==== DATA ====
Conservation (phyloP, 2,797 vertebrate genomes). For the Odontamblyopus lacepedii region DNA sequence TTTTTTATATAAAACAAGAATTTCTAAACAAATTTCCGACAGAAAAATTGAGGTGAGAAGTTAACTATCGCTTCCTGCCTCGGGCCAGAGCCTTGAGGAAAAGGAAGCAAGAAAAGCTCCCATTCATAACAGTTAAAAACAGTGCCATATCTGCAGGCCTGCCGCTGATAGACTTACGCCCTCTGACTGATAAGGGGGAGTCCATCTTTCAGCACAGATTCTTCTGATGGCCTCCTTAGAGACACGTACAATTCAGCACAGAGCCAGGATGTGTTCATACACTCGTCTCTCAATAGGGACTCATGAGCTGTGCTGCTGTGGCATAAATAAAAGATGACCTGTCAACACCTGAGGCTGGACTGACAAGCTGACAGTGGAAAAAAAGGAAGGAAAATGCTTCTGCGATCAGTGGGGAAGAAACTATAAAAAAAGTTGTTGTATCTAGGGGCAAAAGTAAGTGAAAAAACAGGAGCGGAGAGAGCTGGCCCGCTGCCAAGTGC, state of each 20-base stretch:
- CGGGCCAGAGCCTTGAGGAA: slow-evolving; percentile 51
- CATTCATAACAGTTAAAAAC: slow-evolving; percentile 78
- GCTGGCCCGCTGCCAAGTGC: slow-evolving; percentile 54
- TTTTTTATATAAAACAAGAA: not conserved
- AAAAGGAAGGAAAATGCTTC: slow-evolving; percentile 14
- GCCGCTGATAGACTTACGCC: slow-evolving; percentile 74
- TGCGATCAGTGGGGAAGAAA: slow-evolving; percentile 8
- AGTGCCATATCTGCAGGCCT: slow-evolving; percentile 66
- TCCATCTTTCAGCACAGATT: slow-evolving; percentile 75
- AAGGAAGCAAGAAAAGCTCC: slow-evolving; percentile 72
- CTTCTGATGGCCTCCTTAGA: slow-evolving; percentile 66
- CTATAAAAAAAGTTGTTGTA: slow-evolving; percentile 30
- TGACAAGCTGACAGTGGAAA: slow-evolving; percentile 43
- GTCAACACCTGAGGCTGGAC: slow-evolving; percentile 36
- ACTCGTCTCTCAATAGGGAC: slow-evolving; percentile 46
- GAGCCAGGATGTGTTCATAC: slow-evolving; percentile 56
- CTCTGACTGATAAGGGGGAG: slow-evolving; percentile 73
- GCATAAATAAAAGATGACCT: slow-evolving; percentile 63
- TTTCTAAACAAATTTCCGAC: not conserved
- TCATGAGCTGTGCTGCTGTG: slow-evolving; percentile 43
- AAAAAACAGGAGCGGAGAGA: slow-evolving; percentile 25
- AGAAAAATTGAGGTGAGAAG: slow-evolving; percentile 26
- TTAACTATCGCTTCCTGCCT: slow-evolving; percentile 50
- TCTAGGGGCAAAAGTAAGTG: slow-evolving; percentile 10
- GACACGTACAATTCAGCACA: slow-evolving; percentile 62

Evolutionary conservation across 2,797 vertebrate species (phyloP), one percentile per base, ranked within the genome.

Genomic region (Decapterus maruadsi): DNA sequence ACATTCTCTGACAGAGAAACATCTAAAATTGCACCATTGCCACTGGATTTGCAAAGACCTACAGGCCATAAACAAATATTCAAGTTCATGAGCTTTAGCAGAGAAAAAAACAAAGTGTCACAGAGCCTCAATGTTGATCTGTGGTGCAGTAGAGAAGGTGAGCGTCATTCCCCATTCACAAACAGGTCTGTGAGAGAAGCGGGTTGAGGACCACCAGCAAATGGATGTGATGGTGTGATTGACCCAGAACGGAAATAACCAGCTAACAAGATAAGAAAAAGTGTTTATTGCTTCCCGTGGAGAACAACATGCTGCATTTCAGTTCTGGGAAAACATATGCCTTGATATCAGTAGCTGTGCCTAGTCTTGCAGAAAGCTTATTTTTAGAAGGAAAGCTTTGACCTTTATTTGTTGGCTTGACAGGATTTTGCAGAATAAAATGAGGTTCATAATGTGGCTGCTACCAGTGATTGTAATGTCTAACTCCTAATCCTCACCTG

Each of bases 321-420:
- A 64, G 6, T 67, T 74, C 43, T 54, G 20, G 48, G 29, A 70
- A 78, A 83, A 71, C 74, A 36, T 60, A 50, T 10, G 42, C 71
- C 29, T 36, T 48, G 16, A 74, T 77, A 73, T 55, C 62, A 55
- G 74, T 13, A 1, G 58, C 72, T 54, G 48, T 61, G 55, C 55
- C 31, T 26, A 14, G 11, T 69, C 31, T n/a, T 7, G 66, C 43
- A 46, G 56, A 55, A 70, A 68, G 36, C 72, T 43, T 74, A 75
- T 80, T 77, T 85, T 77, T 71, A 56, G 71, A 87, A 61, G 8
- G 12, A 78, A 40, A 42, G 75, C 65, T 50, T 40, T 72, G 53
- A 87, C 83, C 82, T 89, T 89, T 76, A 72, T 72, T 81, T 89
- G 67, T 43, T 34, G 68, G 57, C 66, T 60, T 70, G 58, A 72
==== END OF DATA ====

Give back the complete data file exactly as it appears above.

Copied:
Conservation (phyloP, 2,797 vertebrate genomes). For the Odontamblyopus lacepedii region DNA sequence TTTTTTATATAAAACAAGAATTTCTAAACAAATTTCCGACAGAAAAATTGAGGTGAGAAGTTAACTATCGCTTCCTGCCTCGGGCCAGAGCCTTGAGGAAAAGGAAGCAAGAAAAGCTCCCATTCATAACAGTTAAAAACAGTGCCATATCTGCAGGCCTGCCGCTGATAGACTTACGCCCTCTGACTGATAAGGGGGAGTCCATCTTTCAGCACAGATTCTTCTGATGGCCTCCTTAGAGACACGTACAATTCAGCACAGAGCCAGGATGTGTTCATACACTCGTCTCTCAATAGGGACTCATGAGCTGTGCTGCTGTGGCATAAATAAAAGATGACCTGTCAACACCTGAGGCTGGACTGACAAGCTGACAGTGGAAAAAAAGGAAGGAAAATGCTTCTGCGATCAGTGGGGAAGAAACTATAAAAAAAGTTGTTGTATCTAGGGGCAAAAGTAAGTGAAAAAACAGGAGCGGAGAGAGCTGGCCCGCTGCCAAGTGC, state of each 20-base stretch:
- CGGGCCAGAGCCTTGAGGAA: slow-evolving; percentile 51
- CATTCATAACAGTTAAAAAC: slow-evolving; percentile 78
- GCTGGCCCGCTGCCAAGTGC: slow-evolving; percentile 54
- TTTTTTATATAAAACAAGAA: not conserved
- AAAAGGAAGGAAAATGCTTC: slow-evolving; percentile 14
- GCCGCTGATAGACTTACGCC: slow-evolving; percentile 74
- TGCGATCAGTGGGGAAGAAA: slow-evolving; percentile 8
- AGTGCCATATCTGCAGGCCT: slow-evolving; percentile 66
- TCCATCTTTCAGCACAGATT: slow-evolving; percentile 75
- AAGGAAGCAAGAAAAGCTCC: slow-evolving; percentile 72
- CTTCTGATGGCCTCCTTAGA: slow-evolving; percentile 66
- CTATAAAAAAAGTTGTTGTA: slow-evolving; percentile 30
- TGACAAGCTGACAGTGGAAA: slow-evolving; percentile 43
- GTCAACACCTGAGGCTGGAC: slow-evolving; percentile 36
- ACTCGTCTCTCAATAGGGAC: slow-evolving; percentile 46
- GAGCCAGGATGTGTTCATAC: slow-evolving; percentile 56
- CTCTGACTGATAAGGGGGAG: slow-evolving; percentile 73
- GCATAAATAAAAGATGACCT: slow-evolving; percentile 63
- TTTCTAAACAAATTTCCGAC: not conserved
- TCATGAGCTGTGCTGCTGTG: slow-evolving; percentile 43
- AAAAAACAGGAGCGGAGAGA: slow-evolving; percentile 25
- AGAAAAATTGAGGTGAGAAG: slow-evolving; percentile 26
- TTAACTATCGCTTCCTGCCT: slow-evolving; percentile 50
- TCTAGGGGCAAAAGTAAGTG: slow-evolving; percentile 10
- GACACGTACAATTCAGCACA: slow-evolving; percentile 62

Evolutionary conservation across 2,797 vertebrate species (phyloP), one percentile per base, ranked within the genome.

Genomic region (Decapterus maruadsi): DNA sequence ACATTCTCTGACAGAGAAACATCTAAAATTGCACCATTGCCACTGGATTTGCAAAGACCTACAGGCCATAAACAAATATTCAAGTTCATGAGCTTTAGCAGAGAAAAAAACAAAGTGTCACAGAGCCTCAATGTTGATCTGTGGTGCAGTAGAGAAGGTGAGCGTCATTCCCCATTCACAAACAGGTCTGTGAGAGAAGCGGGTTGAGGACCACCAGCAAATGGATGTGATGGTGTGATTGACCCAGAACGGAAATAACCAGCTAACAAGATAAGAAAAAGTGTTTATTGCTTCCCGTGGAGAACAACATGCTGCATTTCAGTTCTGGGAAAACATATGCCTTGATATCAGTAGCTGTGCCTAGTCTTGCAGAAAGCTTATTTTTAGAAGGAAAGCTTTGACCTTTATTTGTTGGCTTGACAGGATTTTGCAGAATAAAATGAGGTTCATAATGTGGCTGCTACCAGTGATTGTAATGTCTAACTCCTAATCCTCACCTG

Each of bases 321-420:
- A 64, G 6, T 67, T 74, C 43, T 54, G 20, G 48, G 29, A 70
- A 78, A 83, A 71, C 74, A 36, T 60, A 50, T 10, G 42, C 71
- C 29, T 36, T 48, G 16, A 74, T 77, A 73, T 55, C 62, A 55
- G 74, T 13, A 1, G 58, C 72, T 54, G 48, T 61, G 55, C 55
- C 31, T 26, A 14, G 11, T 69, C 31, T n/a, T 7, G 66, C 43
- A 46, G 56, A 55, A 70, A 68, G 36, C 72, T 43, T 74, A 75
- T 80, T 77, T 85, T 77, T 71, A 56, G 71, A 87, A 61, G 8
- G 12, A 78, A 40, A 42, G 75, C 65, T 50, T 40, T 72, G 53
- A 87, C 83, C 82, T 89, T 89, T 76, A 72, T 72, T 81, T 89
- G 67, T 43, T 34, G 68, G 57, C 66, T 60, T 70, G 58, A 72